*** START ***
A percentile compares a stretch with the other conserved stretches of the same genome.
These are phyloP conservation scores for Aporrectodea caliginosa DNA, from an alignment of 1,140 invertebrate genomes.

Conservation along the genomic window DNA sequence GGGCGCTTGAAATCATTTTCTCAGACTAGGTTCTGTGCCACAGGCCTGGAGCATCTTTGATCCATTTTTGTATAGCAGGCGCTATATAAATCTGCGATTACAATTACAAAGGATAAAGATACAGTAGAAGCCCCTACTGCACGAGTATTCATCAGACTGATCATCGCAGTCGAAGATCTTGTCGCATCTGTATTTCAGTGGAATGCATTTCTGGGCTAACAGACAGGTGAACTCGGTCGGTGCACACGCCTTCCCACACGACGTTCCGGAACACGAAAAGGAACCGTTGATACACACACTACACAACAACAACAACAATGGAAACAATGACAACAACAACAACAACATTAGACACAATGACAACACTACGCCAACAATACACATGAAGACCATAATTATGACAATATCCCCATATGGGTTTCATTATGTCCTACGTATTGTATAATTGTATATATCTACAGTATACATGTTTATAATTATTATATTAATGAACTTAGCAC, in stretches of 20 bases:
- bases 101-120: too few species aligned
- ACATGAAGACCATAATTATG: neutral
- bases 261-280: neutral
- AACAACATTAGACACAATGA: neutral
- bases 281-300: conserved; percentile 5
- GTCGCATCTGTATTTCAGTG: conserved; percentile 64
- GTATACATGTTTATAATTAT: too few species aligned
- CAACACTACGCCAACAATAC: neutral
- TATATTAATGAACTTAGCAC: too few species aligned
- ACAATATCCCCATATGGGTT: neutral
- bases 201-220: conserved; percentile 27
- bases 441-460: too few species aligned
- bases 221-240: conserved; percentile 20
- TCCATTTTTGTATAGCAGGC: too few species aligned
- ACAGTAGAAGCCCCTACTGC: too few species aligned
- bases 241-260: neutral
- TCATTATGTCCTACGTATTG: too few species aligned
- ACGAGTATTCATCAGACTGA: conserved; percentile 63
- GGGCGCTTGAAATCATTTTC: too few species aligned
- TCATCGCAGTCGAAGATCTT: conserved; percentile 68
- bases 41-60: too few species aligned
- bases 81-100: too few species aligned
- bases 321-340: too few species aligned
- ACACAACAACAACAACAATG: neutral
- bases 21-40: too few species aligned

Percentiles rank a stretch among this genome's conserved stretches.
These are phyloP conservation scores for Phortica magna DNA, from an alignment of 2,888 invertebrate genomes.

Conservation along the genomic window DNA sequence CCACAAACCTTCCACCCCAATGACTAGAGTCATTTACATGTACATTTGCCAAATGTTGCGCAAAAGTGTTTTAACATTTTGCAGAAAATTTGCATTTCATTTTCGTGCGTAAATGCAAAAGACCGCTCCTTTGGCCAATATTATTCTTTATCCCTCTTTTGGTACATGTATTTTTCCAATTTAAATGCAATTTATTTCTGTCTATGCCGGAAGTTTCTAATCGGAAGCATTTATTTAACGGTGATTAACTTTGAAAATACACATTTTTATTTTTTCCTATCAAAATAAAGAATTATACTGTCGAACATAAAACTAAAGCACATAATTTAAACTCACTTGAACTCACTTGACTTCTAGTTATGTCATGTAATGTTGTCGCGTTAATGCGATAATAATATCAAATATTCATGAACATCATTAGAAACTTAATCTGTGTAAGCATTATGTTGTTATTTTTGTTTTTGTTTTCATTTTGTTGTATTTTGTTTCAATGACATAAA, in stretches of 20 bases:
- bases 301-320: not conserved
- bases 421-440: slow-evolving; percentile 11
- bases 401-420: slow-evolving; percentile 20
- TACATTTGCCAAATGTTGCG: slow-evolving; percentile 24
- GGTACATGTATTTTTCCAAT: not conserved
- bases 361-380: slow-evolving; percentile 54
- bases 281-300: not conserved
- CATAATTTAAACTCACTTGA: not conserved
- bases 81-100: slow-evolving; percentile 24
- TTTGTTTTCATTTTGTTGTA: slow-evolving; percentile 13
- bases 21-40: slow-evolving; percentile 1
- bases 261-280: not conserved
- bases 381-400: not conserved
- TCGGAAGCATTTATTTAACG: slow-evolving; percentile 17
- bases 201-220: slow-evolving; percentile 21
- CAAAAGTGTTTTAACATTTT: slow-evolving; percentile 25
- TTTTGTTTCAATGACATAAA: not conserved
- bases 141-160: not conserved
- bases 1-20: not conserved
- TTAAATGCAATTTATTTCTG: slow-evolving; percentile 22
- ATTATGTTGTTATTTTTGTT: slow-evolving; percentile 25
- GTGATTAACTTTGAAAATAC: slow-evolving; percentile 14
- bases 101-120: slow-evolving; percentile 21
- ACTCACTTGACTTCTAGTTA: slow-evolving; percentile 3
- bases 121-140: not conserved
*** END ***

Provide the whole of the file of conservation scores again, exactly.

A percentile compares a stretch with the other conserved stretches of the same genome.
These are phyloP conservation scores for Aporrectodea caliginosa DNA, from an alignment of 1,140 invertebrate genomes.

Conservation along the genomic window DNA sequence GGGCGCTTGAAATCATTTTCTCAGACTAGGTTCTGTGCCACAGGCCTGGAGCATCTTTGATCCATTTTTGTATAGCAGGCGCTATATAAATCTGCGATTACAATTACAAAGGATAAAGATACAGTAGAAGCCCCTACTGCACGAGTATTCATCAGACTGATCATCGCAGTCGAAGATCTTGTCGCATCTGTATTTCAGTGGAATGCATTTCTGGGCTAACAGACAGGTGAACTCGGTCGGTGCACACGCCTTCCCACACGACGTTCCGGAACACGAAAAGGAACCGTTGATACACACACTACACAACAACAACAACAATGGAAACAATGACAACAACAACAACAACATTAGACACAATGACAACACTACGCCAACAATACACATGAAGACCATAATTATGACAATATCCCCATATGGGTTTCATTATGTCCTACGTATTGTATAATTGTATATATCTACAGTATACATGTTTATAATTATTATATTAATGAACTTAGCAC, in stretches of 20 bases:
- bases 101-120: too few species aligned
- ACATGAAGACCATAATTATG: neutral
- bases 261-280: neutral
- AACAACATTAGACACAATGA: neutral
- bases 281-300: conserved; percentile 5
- GTCGCATCTGTATTTCAGTG: conserved; percentile 64
- GTATACATGTTTATAATTAT: too few species aligned
- CAACACTACGCCAACAATAC: neutral
- TATATTAATGAACTTAGCAC: too few species aligned
- ACAATATCCCCATATGGGTT: neutral
- bases 201-220: conserved; percentile 27
- bases 441-460: too few species aligned
- bases 221-240: conserved; percentile 20
- TCCATTTTTGTATAGCAGGC: too few species aligned
- ACAGTAGAAGCCCCTACTGC: too few species aligned
- bases 241-260: neutral
- TCATTATGTCCTACGTATTG: too few species aligned
- ACGAGTATTCATCAGACTGA: conserved; percentile 63
- GGGCGCTTGAAATCATTTTC: too few species aligned
- TCATCGCAGTCGAAGATCTT: conserved; percentile 68
- bases 41-60: too few species aligned
- bases 81-100: too few species aligned
- bases 321-340: too few species aligned
- ACACAACAACAACAACAATG: neutral
- bases 21-40: too few species aligned

Percentiles rank a stretch among this genome's conserved stretches.
These are phyloP conservation scores for Phortica magna DNA, from an alignment of 2,888 invertebrate genomes.

Conservation along the genomic window DNA sequence CCACAAACCTTCCACCCCAATGACTAGAGTCATTTACATGTACATTTGCCAAATGTTGCGCAAAAGTGTTTTAACATTTTGCAGAAAATTTGCATTTCATTTTCGTGCGTAAATGCAAAAGACCGCTCCTTTGGCCAATATTATTCTTTATCCCTCTTTTGGTACATGTATTTTTCCAATTTAAATGCAATTTATTTCTGTCTATGCCGGAAGTTTCTAATCGGAAGCATTTATTTAACGGTGATTAACTTTGAAAATACACATTTTTATTTTTTCCTATCAAAATAAAGAATTATACTGTCGAACATAAAACTAAAGCACATAATTTAAACTCACTTGAACTCACTTGACTTCTAGTTATGTCATGTAATGTTGTCGCGTTAATGCGATAATAATATCAAATATTCATGAACATCATTAGAAACTTAATCTGTGTAAGCATTATGTTGTTATTTTTGTTTTTGTTTTCATTTTGTTGTATTTTGTTTCAATGACATAAA, in stretches of 20 bases:
- bases 301-320: not conserved
- bases 421-440: slow-evolving; percentile 11
- bases 401-420: slow-evolving; percentile 20
- TACATTTGCCAAATGTTGCG: slow-evolving; percentile 24
- GGTACATGTATTTTTCCAAT: not conserved
- bases 361-380: slow-evolving; percentile 54
- bases 281-300: not conserved
- CATAATTTAAACTCACTTGA: not conserved
- bases 81-100: slow-evolving; percentile 24
- TTTGTTTTCATTTTGTTGTA: slow-evolving; percentile 13
- bases 21-40: slow-evolving; percentile 1
- bases 261-280: not conserved
- bases 381-400: not conserved
- TCGGAAGCATTTATTTAACG: slow-evolving; percentile 17
- bases 201-220: slow-evolving; percentile 21
- CAAAAGTGTTTTAACATTTT: slow-evolving; percentile 25
- TTTTGTTTCAATGACATAAA: not conserved
- bases 141-160: not conserved
- bases 1-20: not conserved
- TTAAATGCAATTTATTTCTG: slow-evolving; percentile 22
- ATTATGTTGTTATTTTTGTT: slow-evolving; percentile 25
- GTGATTAACTTTGAAAATAC: slow-evolving; percentile 14
- bases 101-120: slow-evolving; percentile 21
- ACTCACTTGACTTCTAGTTA: slow-evolving; percentile 3
- bases 121-140: not conserved